Are you in the loop?

In the Loop is a resource strategy board game created by TU Delft alumna, Katherine Whalen, to help generate awareness of critical raw materials.

“Today’s society is facing some pretty big challenges: price fluctuations of raw materials, questions of energy security, and climate change. Does our current focus allow us to solve these problems effectively? Maybe we’re inclined to label things too fast and think of challenges as only political, environmental, social or economic affairs,” stated Whalen. “In the Loop employs game based learning to combine these different approaches into one broader perspective.” Whalen, originally from the US, developed the game as her graduation project for her Master’s in Industrial Design Engineering at TU Delft in 2013, after researching the topic of critical raw materials. “Digging deeper into the subject area I found it to be a very complex and abstract topic that is connected with many other global issues, so I created In the Loop as a way to engage others and make this topic tangible,” she said. David Peck, Assistant Professor at TU Delft, assisted with the project. He uses the game in his lectures, and calls it: “The most effective way I’ve seen of getting people to understand why the circular economy is so important.”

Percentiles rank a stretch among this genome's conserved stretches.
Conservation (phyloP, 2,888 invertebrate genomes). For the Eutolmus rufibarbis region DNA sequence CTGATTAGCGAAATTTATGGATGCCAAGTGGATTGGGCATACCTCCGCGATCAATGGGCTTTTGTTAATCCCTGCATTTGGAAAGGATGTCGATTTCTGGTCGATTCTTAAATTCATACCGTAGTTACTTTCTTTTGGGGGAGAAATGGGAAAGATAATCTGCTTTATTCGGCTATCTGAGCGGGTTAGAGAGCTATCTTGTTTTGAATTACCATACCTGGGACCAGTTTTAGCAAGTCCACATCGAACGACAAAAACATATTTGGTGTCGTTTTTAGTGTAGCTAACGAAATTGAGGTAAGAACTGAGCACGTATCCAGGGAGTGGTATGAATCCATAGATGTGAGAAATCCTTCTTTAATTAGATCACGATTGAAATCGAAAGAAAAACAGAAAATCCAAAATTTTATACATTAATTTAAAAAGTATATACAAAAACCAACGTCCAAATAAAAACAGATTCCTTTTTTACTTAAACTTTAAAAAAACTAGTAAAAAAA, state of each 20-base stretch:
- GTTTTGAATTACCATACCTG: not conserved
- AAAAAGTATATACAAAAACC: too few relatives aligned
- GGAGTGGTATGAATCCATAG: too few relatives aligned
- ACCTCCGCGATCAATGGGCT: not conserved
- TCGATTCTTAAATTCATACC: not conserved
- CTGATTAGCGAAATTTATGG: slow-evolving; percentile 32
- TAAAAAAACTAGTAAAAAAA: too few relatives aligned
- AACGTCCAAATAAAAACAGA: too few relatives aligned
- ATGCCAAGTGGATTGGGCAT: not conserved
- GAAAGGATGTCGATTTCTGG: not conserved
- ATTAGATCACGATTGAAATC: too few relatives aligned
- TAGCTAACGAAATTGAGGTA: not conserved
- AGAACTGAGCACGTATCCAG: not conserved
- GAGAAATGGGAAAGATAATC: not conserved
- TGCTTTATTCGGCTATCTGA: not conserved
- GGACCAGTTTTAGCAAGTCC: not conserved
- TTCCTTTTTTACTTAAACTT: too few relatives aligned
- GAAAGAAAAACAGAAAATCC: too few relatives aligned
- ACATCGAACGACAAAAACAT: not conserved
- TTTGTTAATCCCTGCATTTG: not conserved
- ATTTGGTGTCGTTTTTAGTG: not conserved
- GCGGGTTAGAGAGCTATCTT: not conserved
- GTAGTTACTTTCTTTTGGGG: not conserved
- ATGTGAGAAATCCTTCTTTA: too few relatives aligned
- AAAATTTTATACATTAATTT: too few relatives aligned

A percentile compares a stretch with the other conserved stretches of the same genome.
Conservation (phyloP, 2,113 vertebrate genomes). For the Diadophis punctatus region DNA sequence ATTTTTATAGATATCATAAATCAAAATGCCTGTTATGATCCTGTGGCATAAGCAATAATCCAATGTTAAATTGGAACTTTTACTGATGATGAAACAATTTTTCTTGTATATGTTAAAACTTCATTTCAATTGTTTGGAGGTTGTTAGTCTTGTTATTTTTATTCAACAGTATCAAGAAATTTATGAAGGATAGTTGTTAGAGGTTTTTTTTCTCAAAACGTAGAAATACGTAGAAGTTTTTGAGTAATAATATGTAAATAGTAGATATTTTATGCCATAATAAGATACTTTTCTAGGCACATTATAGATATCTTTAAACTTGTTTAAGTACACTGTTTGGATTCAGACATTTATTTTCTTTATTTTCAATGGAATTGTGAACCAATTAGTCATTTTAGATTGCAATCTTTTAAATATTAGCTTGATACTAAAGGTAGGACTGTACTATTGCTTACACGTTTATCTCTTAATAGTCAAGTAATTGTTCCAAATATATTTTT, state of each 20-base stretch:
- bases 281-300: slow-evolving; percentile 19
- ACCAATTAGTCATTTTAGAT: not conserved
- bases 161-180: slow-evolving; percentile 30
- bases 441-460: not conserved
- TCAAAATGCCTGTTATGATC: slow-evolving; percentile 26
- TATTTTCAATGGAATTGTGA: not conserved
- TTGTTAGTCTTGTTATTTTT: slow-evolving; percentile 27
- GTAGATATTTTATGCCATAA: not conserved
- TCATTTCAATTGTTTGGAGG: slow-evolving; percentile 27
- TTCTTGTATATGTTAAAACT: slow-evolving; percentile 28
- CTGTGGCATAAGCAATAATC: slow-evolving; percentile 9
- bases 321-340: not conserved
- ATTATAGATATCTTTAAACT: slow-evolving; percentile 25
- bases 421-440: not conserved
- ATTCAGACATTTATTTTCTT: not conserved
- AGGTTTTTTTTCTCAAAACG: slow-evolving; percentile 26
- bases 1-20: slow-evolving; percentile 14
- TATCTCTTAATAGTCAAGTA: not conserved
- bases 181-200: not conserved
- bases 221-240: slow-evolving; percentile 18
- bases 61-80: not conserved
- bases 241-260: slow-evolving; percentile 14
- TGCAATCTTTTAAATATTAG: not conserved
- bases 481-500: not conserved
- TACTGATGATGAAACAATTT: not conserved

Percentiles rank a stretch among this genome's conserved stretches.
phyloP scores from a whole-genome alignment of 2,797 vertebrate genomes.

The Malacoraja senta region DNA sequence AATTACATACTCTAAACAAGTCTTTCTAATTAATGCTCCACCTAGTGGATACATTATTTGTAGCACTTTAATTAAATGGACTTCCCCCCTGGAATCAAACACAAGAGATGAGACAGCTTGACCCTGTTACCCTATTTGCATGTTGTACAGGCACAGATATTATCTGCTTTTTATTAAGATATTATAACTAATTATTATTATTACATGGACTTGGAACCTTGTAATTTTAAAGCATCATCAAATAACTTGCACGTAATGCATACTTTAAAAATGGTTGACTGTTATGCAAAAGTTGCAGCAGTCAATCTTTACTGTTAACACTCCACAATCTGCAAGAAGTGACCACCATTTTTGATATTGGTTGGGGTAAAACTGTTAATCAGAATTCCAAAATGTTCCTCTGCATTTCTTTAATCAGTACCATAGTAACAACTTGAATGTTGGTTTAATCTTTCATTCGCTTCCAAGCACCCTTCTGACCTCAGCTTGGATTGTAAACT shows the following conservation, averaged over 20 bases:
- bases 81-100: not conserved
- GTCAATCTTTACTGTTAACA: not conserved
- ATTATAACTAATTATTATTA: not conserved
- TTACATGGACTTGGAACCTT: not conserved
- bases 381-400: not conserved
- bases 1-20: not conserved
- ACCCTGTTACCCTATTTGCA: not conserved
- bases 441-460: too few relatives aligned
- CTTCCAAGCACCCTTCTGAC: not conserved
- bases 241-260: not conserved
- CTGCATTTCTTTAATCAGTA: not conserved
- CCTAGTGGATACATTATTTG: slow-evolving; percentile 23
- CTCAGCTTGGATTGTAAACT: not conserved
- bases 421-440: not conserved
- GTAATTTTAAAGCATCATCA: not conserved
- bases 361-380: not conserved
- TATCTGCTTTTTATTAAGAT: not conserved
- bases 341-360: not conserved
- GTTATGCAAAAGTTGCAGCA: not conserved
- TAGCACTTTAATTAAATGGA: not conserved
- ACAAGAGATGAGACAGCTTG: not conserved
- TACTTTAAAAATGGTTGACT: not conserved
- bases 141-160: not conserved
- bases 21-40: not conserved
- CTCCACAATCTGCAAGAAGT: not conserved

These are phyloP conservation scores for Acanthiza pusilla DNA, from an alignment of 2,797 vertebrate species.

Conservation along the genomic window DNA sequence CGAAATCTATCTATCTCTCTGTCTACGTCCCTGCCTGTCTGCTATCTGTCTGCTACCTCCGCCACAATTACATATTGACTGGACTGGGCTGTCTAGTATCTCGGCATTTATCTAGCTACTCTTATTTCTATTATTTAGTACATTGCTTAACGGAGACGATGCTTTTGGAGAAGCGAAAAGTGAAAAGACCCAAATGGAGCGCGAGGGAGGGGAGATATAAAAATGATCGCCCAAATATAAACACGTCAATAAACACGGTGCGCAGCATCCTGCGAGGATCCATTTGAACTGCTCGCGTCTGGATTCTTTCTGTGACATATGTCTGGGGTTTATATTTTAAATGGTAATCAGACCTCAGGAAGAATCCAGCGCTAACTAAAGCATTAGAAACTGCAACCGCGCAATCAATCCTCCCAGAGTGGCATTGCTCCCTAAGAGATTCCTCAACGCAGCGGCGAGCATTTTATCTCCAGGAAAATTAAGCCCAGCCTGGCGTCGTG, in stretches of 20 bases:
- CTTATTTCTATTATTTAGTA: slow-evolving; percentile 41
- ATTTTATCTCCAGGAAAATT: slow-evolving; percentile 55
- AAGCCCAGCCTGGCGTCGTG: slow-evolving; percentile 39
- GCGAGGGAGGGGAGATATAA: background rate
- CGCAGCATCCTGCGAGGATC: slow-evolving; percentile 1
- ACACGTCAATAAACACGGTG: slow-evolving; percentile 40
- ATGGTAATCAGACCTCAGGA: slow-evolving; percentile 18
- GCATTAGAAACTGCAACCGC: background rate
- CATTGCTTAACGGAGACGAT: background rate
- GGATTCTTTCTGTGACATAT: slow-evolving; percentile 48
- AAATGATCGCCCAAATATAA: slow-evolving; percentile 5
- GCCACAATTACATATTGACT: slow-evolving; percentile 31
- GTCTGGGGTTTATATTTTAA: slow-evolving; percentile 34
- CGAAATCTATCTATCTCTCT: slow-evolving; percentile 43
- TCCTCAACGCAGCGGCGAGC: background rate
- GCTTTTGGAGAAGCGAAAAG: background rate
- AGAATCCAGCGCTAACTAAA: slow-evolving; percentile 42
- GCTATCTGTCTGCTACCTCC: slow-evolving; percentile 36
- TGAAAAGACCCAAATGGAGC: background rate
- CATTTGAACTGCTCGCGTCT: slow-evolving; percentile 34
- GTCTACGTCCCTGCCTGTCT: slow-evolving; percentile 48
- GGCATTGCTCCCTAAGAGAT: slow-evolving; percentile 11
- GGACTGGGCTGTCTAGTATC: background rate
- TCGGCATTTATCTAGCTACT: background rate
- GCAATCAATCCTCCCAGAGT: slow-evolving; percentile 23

How does it work? “Each player or team of players is a product producing company. You move around the global board while gathering the materials needed to make your product. The first company to have successfully launched three products wins. However, like in the real world, the future is unknown. Random world events occur throughout the game and affect your ability to collect materials and make your product,” explained Whalen. “The only sure-fire way to win is to invest in strategies that can help defuse these events. It’s surprising how fast you realise the need for a new way of using our resources.”

Following a successful Kickstarter campaign in summer 2015 to realise production, the of the game can now be pre-ordered. In collaboration with Granta Design in the UK, QR codes have been included to provide an online library to learn more about the materials in the game. In November 2015, Whalen won the ASN Bank’s For the World of Tomorrow Competition, in the Children and Education category. This award will fund a Dutch edition, which has been translated and is currently awaiting production. “Over the past two years the game has quickly evolved and proved to have broader applications: from professional development workshops and secondary school education, to university electives and even at-home play,” explained Whalen. See to find out more.

Whalen is currently a PhD candidate at the International Institute of Industrial Environmental Economics at Lund University in Sweden. She is also working with TU Delft on a circular funding programme, KIC EIT Raw Materials, which aims to make raw materials a major strength for Europe. See for details.

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